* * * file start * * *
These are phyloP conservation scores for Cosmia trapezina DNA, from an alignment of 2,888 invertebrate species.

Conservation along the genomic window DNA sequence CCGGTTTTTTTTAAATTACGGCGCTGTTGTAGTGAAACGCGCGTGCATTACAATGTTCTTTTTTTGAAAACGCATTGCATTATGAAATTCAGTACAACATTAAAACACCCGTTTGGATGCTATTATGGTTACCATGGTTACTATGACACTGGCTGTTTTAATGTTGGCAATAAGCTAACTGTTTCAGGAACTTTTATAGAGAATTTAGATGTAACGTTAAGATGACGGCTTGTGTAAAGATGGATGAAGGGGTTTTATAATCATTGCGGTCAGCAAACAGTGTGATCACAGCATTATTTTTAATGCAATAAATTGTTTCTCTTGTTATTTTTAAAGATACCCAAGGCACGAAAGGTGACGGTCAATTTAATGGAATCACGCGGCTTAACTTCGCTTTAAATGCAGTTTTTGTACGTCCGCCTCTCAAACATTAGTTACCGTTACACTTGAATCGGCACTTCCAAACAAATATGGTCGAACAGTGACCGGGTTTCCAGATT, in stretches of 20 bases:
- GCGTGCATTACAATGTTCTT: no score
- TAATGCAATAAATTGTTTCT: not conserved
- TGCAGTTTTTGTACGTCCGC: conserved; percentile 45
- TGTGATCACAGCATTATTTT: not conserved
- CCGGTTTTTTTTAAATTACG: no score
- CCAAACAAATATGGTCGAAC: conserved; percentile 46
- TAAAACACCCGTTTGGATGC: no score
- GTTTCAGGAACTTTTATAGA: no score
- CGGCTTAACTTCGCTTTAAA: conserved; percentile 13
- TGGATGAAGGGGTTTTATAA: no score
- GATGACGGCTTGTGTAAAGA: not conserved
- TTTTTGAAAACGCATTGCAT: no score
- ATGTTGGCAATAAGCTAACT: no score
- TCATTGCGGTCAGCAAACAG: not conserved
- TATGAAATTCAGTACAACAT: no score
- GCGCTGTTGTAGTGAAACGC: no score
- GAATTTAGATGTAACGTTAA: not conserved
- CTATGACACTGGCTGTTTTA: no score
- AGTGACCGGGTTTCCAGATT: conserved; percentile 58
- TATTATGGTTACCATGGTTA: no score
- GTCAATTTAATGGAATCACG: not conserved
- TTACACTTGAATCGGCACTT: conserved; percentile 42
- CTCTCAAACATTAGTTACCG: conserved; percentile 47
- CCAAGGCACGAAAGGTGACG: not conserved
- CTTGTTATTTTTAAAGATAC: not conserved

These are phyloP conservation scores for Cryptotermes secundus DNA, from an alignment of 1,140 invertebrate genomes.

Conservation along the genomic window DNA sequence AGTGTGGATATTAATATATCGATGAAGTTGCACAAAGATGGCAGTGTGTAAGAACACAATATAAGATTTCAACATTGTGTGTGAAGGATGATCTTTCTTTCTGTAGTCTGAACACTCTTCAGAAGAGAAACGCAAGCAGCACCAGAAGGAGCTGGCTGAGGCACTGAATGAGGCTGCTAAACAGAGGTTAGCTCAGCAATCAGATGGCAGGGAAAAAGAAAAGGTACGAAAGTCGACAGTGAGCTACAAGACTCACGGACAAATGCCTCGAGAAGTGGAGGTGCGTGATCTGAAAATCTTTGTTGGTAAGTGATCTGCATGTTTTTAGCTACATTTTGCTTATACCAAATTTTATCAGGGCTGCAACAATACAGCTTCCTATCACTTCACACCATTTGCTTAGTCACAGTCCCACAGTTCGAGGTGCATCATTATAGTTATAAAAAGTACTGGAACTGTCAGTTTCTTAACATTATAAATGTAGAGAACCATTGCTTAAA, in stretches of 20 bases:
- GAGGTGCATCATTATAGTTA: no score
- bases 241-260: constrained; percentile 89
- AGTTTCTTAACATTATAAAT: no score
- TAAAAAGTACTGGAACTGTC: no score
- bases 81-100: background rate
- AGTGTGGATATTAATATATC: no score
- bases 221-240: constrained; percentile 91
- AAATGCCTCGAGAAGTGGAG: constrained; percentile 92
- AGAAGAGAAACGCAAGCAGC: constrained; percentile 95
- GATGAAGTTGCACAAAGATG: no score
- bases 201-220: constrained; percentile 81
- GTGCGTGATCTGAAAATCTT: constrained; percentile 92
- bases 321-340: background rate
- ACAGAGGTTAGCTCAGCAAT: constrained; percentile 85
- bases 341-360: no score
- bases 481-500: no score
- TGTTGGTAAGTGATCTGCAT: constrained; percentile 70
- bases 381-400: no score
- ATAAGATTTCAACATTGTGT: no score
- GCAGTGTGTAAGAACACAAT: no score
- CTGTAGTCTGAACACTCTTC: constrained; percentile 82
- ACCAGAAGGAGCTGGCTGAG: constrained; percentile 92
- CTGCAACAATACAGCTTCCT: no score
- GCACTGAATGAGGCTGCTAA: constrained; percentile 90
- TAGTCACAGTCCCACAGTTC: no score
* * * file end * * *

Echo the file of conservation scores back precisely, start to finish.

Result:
These are phyloP conservation scores for Cosmia trapezina DNA, from an alignment of 2,888 invertebrate species.

Conservation along the genomic window DNA sequence CCGGTTTTTTTTAAATTACGGCGCTGTTGTAGTGAAACGCGCGTGCATTACAATGTTCTTTTTTTGAAAACGCATTGCATTATGAAATTCAGTACAACATTAAAACACCCGTTTGGATGCTATTATGGTTACCATGGTTACTATGACACTGGCTGTTTTAATGTTGGCAATAAGCTAACTGTTTCAGGAACTTTTATAGAGAATTTAGATGTAACGTTAAGATGACGGCTTGTGTAAAGATGGATGAAGGGGTTTTATAATCATTGCGGTCAGCAAACAGTGTGATCACAGCATTATTTTTAATGCAATAAATTGTTTCTCTTGTTATTTTTAAAGATACCCAAGGCACGAAAGGTGACGGTCAATTTAATGGAATCACGCGGCTTAACTTCGCTTTAAATGCAGTTTTTGTACGTCCGCCTCTCAAACATTAGTTACCGTTACACTTGAATCGGCACTTCCAAACAAATATGGTCGAACAGTGACCGGGTTTCCAGATT, in stretches of 20 bases:
- GCGTGCATTACAATGTTCTT: no score
- TAATGCAATAAATTGTTTCT: not conserved
- TGCAGTTTTTGTACGTCCGC: conserved; percentile 45
- TGTGATCACAGCATTATTTT: not conserved
- CCGGTTTTTTTTAAATTACG: no score
- CCAAACAAATATGGTCGAAC: conserved; percentile 46
- TAAAACACCCGTTTGGATGC: no score
- GTTTCAGGAACTTTTATAGA: no score
- CGGCTTAACTTCGCTTTAAA: conserved; percentile 13
- TGGATGAAGGGGTTTTATAA: no score
- GATGACGGCTTGTGTAAAGA: not conserved
- TTTTTGAAAACGCATTGCAT: no score
- ATGTTGGCAATAAGCTAACT: no score
- TCATTGCGGTCAGCAAACAG: not conserved
- TATGAAATTCAGTACAACAT: no score
- GCGCTGTTGTAGTGAAACGC: no score
- GAATTTAGATGTAACGTTAA: not conserved
- CTATGACACTGGCTGTTTTA: no score
- AGTGACCGGGTTTCCAGATT: conserved; percentile 58
- TATTATGGTTACCATGGTTA: no score
- GTCAATTTAATGGAATCACG: not conserved
- TTACACTTGAATCGGCACTT: conserved; percentile 42
- CTCTCAAACATTAGTTACCG: conserved; percentile 47
- CCAAGGCACGAAAGGTGACG: not conserved
- CTTGTTATTTTTAAAGATAC: not conserved

These are phyloP conservation scores for Cryptotermes secundus DNA, from an alignment of 1,140 invertebrate genomes.

Conservation along the genomic window DNA sequence AGTGTGGATATTAATATATCGATGAAGTTGCACAAAGATGGCAGTGTGTAAGAACACAATATAAGATTTCAACATTGTGTGTGAAGGATGATCTTTCTTTCTGTAGTCTGAACACTCTTCAGAAGAGAAACGCAAGCAGCACCAGAAGGAGCTGGCTGAGGCACTGAATGAGGCTGCTAAACAGAGGTTAGCTCAGCAATCAGATGGCAGGGAAAAAGAAAAGGTACGAAAGTCGACAGTGAGCTACAAGACTCACGGACAAATGCCTCGAGAAGTGGAGGTGCGTGATCTGAAAATCTTTGTTGGTAAGTGATCTGCATGTTTTTAGCTACATTTTGCTTATACCAAATTTTATCAGGGCTGCAACAATACAGCTTCCTATCACTTCACACCATTTGCTTAGTCACAGTCCCACAGTTCGAGGTGCATCATTATAGTTATAAAAAGTACTGGAACTGTCAGTTTCTTAACATTATAAATGTAGAGAACCATTGCTTAAA, in stretches of 20 bases:
- GAGGTGCATCATTATAGTTA: no score
- bases 241-260: constrained; percentile 89
- AGTTTCTTAACATTATAAAT: no score
- TAAAAAGTACTGGAACTGTC: no score
- bases 81-100: background rate
- AGTGTGGATATTAATATATC: no score
- bases 221-240: constrained; percentile 91
- AAATGCCTCGAGAAGTGGAG: constrained; percentile 92
- AGAAGAGAAACGCAAGCAGC: constrained; percentile 95
- GATGAAGTTGCACAAAGATG: no score
- bases 201-220: constrained; percentile 81
- GTGCGTGATCTGAAAATCTT: constrained; percentile 92
- bases 321-340: background rate
- ACAGAGGTTAGCTCAGCAAT: constrained; percentile 85
- bases 341-360: no score
- bases 481-500: no score
- TGTTGGTAAGTGATCTGCAT: constrained; percentile 70
- bases 381-400: no score
- ATAAGATTTCAACATTGTGT: no score
- GCAGTGTGTAAGAACACAAT: no score
- CTGTAGTCTGAACACTCTTC: constrained; percentile 82
- ACCAGAAGGAGCTGGCTGAG: constrained; percentile 92
- CTGCAACAATACAGCTTCCT: no score
- GCACTGAATGAGGCTGCTAA: constrained; percentile 90
- TAGTCACAGTCCCACAGTTC: no score